Former BigLaw lawyer who wrongly thought he could 'power through' depression gets suspension

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A former Morgan, Lewis & Bockius lawyer has been suspended from law practice for failing to inform a tax client about an adverse decision, failing to file a timely appeal, failing to inform the client of a $183,620 tax lien, and signing a false affidavit about his conduct.

The Pennsylvania Supreme Court suspended lawyer Daniel Michael Dixon for a year and a day in a March 4 opinion. Dixon had failed to respond to the ethics allegations, which had the effect of deeming them admitted.

But he did testify on his own behalf after a hearing committee found ethics violations, according to a December 2021 report by the state supreme court’s disciplinary board.

Dixon said he couldn’t get over the anxiety of potentially losing his job, so he tried to fix his mistake and then made things worse by being dishonest.

He told the committee that he had suffered from depression and anxiety after a breakup with his wife in 2013. He said he was “in no way prepared” to handle the position at Morgan Lewis when he accepted the job in 2016.

Dixon “testified that he ‘oversold’ his ability to be a practice group leader in the state and local tax area and was not prepared to come into the firm and build a team,” according to the disciplinary board report.

In hindsight, Dixon thought that he should have taken more time off to address his mental health issues before accepting the position at Morgan Lewis.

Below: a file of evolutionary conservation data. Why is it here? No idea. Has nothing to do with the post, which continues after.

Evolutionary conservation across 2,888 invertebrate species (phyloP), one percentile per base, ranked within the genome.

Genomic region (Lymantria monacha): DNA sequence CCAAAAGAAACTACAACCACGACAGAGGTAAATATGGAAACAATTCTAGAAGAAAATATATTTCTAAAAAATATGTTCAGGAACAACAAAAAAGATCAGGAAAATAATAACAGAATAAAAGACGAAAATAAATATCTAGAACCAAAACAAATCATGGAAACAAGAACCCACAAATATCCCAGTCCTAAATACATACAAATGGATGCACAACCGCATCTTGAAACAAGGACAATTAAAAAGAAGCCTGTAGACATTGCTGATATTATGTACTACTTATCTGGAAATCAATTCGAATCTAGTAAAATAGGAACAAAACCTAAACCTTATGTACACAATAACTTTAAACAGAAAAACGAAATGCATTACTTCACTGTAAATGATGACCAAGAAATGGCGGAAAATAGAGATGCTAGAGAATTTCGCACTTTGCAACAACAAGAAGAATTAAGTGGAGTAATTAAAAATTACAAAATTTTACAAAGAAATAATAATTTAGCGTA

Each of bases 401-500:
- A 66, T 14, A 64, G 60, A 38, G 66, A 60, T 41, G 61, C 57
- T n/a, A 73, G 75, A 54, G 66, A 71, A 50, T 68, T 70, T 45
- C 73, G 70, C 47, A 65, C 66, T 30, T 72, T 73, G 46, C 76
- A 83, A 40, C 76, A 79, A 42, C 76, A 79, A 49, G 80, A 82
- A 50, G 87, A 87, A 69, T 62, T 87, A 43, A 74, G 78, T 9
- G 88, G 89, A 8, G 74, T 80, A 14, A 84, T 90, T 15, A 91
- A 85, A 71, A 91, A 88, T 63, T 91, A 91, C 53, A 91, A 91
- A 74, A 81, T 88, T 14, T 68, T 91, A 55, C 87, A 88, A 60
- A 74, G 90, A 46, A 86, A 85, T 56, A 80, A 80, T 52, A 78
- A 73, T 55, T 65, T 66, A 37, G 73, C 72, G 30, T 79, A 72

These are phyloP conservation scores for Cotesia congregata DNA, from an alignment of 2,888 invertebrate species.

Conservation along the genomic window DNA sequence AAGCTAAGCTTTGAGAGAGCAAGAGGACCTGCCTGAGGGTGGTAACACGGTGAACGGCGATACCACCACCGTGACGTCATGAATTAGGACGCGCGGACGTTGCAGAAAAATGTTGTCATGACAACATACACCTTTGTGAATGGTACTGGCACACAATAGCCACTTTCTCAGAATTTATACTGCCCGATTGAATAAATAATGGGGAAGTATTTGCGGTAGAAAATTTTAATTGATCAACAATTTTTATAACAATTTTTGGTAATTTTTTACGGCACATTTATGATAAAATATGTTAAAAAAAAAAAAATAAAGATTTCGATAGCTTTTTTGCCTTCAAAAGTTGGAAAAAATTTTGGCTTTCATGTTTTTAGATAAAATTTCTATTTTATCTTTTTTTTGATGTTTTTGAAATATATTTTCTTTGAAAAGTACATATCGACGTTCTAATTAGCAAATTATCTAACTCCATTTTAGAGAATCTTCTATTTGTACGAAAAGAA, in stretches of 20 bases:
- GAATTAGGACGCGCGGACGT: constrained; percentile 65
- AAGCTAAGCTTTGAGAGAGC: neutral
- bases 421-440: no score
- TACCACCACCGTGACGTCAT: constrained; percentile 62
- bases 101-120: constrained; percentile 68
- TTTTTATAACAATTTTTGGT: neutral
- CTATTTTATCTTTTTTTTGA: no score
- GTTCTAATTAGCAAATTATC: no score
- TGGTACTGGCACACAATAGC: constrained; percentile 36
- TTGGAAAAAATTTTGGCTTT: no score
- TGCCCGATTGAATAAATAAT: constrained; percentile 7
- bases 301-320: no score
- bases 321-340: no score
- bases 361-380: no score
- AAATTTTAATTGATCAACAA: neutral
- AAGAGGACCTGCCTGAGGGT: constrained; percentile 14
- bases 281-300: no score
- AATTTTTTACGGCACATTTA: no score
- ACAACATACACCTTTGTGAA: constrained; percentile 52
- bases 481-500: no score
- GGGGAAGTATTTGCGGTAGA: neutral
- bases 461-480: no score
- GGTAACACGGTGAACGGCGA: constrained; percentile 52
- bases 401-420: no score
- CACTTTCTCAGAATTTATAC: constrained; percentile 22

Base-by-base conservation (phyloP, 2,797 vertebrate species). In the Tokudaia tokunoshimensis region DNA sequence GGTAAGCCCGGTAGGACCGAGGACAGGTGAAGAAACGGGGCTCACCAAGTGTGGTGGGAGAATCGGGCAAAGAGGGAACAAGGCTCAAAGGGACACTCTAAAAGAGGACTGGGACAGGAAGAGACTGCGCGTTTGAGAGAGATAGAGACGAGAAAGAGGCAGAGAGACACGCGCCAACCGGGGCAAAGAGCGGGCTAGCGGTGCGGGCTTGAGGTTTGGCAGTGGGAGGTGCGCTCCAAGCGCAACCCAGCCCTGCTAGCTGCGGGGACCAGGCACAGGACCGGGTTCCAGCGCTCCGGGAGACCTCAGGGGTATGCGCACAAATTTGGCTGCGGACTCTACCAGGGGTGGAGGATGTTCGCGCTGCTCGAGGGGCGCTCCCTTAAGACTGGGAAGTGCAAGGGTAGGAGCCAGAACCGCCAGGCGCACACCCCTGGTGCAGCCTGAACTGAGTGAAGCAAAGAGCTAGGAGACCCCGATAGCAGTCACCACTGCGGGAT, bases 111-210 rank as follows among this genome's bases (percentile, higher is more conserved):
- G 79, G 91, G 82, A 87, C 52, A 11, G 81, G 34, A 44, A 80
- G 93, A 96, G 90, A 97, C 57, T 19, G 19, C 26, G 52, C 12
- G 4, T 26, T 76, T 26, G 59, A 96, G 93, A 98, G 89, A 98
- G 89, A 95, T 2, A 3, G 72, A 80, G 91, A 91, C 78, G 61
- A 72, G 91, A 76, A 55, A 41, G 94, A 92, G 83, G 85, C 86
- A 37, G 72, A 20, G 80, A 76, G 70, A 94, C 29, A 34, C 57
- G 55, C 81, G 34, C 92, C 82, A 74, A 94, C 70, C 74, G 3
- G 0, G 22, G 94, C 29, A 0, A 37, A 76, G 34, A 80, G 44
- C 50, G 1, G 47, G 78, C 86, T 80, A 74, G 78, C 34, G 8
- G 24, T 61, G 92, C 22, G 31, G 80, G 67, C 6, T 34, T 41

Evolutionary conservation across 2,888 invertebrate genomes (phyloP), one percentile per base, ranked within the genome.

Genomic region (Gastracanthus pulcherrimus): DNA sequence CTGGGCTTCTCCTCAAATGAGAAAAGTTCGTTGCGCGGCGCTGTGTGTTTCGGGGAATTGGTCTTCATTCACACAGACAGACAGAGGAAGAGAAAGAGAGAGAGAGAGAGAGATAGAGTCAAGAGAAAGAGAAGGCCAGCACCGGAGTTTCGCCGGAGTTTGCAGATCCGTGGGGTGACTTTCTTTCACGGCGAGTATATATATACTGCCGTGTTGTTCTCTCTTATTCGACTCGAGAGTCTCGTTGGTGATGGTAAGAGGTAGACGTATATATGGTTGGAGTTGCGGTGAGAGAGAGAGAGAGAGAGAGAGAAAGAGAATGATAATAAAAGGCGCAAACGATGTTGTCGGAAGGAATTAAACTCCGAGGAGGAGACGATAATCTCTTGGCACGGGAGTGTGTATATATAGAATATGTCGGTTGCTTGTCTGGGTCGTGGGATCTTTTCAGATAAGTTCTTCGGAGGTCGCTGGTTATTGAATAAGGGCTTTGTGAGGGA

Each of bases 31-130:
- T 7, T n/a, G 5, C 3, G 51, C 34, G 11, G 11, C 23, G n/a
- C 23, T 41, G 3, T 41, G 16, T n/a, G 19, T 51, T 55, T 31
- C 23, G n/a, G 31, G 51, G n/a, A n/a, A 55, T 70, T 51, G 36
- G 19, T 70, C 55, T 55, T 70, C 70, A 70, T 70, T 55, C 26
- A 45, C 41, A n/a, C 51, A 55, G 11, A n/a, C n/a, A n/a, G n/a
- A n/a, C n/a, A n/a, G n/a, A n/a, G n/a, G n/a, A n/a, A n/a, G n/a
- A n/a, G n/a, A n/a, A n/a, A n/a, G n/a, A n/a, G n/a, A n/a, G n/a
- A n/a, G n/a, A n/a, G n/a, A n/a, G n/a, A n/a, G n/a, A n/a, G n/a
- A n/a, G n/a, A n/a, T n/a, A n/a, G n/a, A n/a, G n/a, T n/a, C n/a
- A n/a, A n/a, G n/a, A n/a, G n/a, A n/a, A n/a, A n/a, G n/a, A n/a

“At the time,” the report said, Dixon “thought that his mental health issues were a weakness he could ‘power through.’ He recognizes now that his issues were not a problem he could handle on his own.”

Dixon had expressed remorse for his conduct and “described his actions as dishonest, inappropriate and a mistake,” according to the disciplinary board report. He has practiced law since 2006 and has no prior record of discipline.

According to the report, Dixon failed to disclose the June 2017 adverse ruling to the client and failed to meet a September 2017 deadline for appeal. For a period after the adverse decision, Dixon “on multiple occasions failed to reply to his client’s inquiries about the status of its case.” When he did reply in “purported updates,” he made misrepresentations.

Dixon falsely said he was “pulling together some materials” to “fast-track resolution of the appeal,” that the secretary of the body that hears appeals conceded the lien was in error and was “going to touch base with the appropriate folks,” that a successful resolution would be forthcoming, and that the appellate body “threw us a curveball” when it denied relief.

Dixon filed two false affidavits—one that he signed and one that he prepared for his assistant—to support his false claim that he didn’t receive the decision when it was issued, and he should be allowed to appeal.

Dixon was fired in June 2018 after Morgan Lewis investigated his conduct. The client, CSI International, settled the sales and use tax case for $189,726. Morgan Lewis paid the settlement for CSI International, wrote off $19,291 in attorney fees, and spent $54,150 in unbillable time investigating the matter.

Dixon was working at a small law firm at the time of the disciplinary board report. He thinks that the atmosphere better suits his needs. He was actively involved in therapy and had reconciled with his wife.

Dixon gave this comment to the ABA Journal in an email: “As you can imagine, I am disappointed by the court’s order. I continue to take my mental health and the mental health of our legal community seriously and look forward to putting this issue and isolated incident behind me.”

Hat tip to the Legal Profession Blog.

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